Our Hearts Were Strangely Lukewarm: The American Methodist Church and the Struggle with White Supremacy

(Author) (Foreword by)

Product Details

$27.00  $25.11
Wipf & Stock Publishers
Publish Date
6.0 X 9.0 X 0.4 inches | 0.57 pounds

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About the Author

John Elford is a retired United Methodist pastor. He served several churches in southwest Texas and is currently pastor emeritus at University United Methodist Church in Austin, Texas. John continues to engage in social justice issues and is slowly learning how to be a better BIPOC ally. See more at johnelford.com.


"Like a surgeon plying the scalpel, John Elford lays bare where and how our nation's original sin of racism infected American Methodism. At this critical juncture in our denomination, we have the opportunity to reconstruct a church more faithful to Wesley's original vision. But that starts by confronting our past, else we're doomed to keep repeating it. A must-read for all of us who yearn to deconstruct our own racism."

--John A. Wright, retired United Methodist district superintendent

"As mainline churches struggle to remain relevant in American culture, this book takes a needed look into the racial history of Methodist churches, asking why white Methodists did not work for racial justice with the same enthusiasm that their founder John Wesley had for spiritual truth. A must-read for anyone working to reclaim the prophetic voice of radical Christianity."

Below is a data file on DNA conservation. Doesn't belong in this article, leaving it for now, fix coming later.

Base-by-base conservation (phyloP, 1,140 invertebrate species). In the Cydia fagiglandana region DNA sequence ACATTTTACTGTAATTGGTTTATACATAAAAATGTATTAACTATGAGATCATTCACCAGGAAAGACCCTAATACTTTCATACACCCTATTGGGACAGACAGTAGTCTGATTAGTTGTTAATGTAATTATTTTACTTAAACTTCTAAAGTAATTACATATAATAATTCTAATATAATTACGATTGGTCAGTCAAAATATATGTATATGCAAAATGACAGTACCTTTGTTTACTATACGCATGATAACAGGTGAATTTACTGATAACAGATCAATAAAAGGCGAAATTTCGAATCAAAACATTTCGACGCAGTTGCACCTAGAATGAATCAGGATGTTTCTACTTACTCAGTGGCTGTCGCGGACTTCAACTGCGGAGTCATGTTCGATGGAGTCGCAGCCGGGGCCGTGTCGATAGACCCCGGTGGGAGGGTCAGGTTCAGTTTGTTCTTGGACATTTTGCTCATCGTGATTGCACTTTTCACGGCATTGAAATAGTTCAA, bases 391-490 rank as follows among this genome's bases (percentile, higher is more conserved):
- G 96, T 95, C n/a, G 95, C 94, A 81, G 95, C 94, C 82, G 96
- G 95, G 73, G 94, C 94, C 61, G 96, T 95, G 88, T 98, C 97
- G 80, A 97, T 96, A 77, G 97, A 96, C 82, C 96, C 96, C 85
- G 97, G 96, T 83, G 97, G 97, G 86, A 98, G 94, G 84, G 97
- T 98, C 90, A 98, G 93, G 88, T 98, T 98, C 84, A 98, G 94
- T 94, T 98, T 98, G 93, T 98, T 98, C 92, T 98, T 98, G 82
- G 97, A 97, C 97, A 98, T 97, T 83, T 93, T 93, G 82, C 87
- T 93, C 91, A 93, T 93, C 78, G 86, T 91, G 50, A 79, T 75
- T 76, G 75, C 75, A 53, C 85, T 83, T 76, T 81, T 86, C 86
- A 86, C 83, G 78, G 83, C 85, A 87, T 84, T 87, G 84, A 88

--Chad E. Seales, associate professor of religious studies, University of Texas at Austin

"John Elford provides us with a contemporary critical history of (United) Methodism's complicity with racism and its problematic upholding of white supremacy. His overall message is quite needed in our current moment of discerning our future as United Methodists. Will we finally take a page from the history books and dismantle the systemic racism that continues to seep into and through our structure? This book is a necessary addition to the conversation of how United Methodism should reshape itself."

--Ashley Boggan Dreff, general secretary, General Commission on Archives and History of The United Methodist Church

"John Elford's new book is more than a historical account of racial injustice; it constitutes an act of confession that we Methodists must make. This well-researched and exquisitely written book can be helpfully read as liturgy: much as supplicants prayerfully trace the stations of the cross and the indignities Christ suffered on the way to his redemption, so are we invited to relive the ignominies of black folks on the way (still) to racial justice. Only from clear-eyed confession and repentance may Methodists find a way forward in Christian hope."

--David F. White, professor of Christian education and Methodist studies, Austin Presbyterian Theological Seminary